Davos 2018: European bank bosses struggle to stay upbeat on Trump’s trade policy
European bank bosses have warned that Donald Trump’s “America first” approach risks creating a more fragmented global economy, while predicting that it is unlikely to trigger an all-out trade war between the US and China.
Speaking to the Financial Times at the World Economic Forum in Davos ahead of Mr Trump’s arrival in the Swiss alpine town on Thursday, the heads of some of Europe’s biggest banks said that the consequences of a tit-for-tat escalation of tariffs between the world’s two biggest economies would be so dire that they did not believe it would happen.
This week the US imposed its first major tariffs on imports of solar cells and washing machines and key members of Mr Trump’s government have warned that America was preparing to intensify its measures to prevent what it sees as unfair trading practices around the world. Bill Winters, chief executive of Standard Chartered, said: “The US appears to be taking a measured approach and I would expect the Chinese to take a measured approach in response.”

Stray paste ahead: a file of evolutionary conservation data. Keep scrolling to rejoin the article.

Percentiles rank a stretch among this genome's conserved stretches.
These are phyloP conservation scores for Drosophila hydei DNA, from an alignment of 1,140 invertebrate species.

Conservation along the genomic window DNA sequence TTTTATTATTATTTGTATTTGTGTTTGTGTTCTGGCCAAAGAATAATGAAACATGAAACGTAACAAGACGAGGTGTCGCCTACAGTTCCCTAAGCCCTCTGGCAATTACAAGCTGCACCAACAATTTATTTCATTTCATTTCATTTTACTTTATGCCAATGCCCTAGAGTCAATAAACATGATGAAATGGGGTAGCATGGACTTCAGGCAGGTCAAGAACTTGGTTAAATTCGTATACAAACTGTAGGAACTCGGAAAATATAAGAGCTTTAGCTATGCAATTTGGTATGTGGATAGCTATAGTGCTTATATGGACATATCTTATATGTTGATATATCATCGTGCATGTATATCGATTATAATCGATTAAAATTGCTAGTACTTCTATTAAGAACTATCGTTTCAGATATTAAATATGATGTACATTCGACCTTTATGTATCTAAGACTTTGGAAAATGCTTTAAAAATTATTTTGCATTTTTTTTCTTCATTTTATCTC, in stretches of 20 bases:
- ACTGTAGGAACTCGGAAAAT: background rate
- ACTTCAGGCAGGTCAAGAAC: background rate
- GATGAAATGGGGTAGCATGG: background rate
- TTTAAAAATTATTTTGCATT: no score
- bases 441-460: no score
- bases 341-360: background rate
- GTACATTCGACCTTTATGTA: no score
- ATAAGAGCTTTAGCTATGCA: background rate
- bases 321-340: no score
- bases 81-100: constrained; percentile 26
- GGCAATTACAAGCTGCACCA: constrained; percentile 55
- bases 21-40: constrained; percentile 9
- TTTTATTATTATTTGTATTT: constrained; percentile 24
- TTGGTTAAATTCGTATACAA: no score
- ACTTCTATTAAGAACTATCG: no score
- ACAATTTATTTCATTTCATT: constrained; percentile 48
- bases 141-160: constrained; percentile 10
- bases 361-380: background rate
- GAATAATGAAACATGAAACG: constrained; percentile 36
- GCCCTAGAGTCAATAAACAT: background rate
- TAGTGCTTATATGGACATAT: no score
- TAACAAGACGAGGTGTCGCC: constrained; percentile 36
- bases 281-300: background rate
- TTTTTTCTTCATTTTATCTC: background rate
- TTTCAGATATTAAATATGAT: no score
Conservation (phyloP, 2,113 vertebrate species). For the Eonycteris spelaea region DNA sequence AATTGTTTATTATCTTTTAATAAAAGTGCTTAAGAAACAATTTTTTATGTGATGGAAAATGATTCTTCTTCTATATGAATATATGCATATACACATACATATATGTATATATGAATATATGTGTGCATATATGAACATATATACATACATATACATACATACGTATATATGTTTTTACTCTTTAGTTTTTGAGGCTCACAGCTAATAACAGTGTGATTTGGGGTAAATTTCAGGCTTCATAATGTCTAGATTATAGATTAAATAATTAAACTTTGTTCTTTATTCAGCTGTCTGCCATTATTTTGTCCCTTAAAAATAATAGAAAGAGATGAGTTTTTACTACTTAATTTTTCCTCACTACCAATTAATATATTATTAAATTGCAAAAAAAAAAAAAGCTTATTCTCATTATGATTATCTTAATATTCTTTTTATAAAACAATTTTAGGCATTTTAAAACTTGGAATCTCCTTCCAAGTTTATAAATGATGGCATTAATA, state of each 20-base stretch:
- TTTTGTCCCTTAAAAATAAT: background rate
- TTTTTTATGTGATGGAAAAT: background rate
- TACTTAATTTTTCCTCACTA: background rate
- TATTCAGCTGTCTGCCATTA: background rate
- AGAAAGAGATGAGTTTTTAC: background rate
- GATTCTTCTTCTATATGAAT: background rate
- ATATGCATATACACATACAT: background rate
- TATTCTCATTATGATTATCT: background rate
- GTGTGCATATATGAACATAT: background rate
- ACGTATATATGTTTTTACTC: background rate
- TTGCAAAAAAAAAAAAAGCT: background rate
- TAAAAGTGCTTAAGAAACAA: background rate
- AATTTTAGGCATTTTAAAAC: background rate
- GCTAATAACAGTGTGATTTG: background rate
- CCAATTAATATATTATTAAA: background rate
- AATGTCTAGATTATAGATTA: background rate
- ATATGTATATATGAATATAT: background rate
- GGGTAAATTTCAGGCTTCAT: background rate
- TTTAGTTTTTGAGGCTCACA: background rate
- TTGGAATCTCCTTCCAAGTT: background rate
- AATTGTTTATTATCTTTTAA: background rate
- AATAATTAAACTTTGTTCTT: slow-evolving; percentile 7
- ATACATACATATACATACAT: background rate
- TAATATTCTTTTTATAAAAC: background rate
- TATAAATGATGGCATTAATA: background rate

“You have to be concerned. But do I think there is going to be a bad outcome? No,” said the American-born boss of StanChart, which is listed in London but earns most of its revenue in Asia, Africa and the Middle East. Ralph Hamers, chief executive of Dutch bank ING, said: “I see a further polarisation of the world economy. I can see some areas that really continue free trade and others that don’t, like the US and frankly the UK, at least until Brexit happens.”
The downbeat comments by the European bankers, who were due to meet Mr Trump at a dinner in Davos on Thursday evening before his speech on Friday, contrasts with the more supportive remarks by US bankers, such as Jamie Dimon at JPMorgan Chase. “When Americans speak and they talk about fair, they mean reciprocal.
That’s not what the Chinese mean by fair,” Mr Dimon told CNBC. The Trump administration faces deadlines for presidential action in the weeks ahead on national security investigations into imports of aluminium and steel and a wide-ranging probe of China’s intellectual property regime that many in Washington expect to lead to further tariffs and a crackdown on Chinese investment.
“I don’t think it will end up in a trade war because there are no gainers and it goes against progress,” said Francisco Gonzalez, chairman of Spain’s BBVA, which has large operations in Mexico and Turkey as well as Spain. However, he added that the fact the US president came to Davos was “a positive signal”.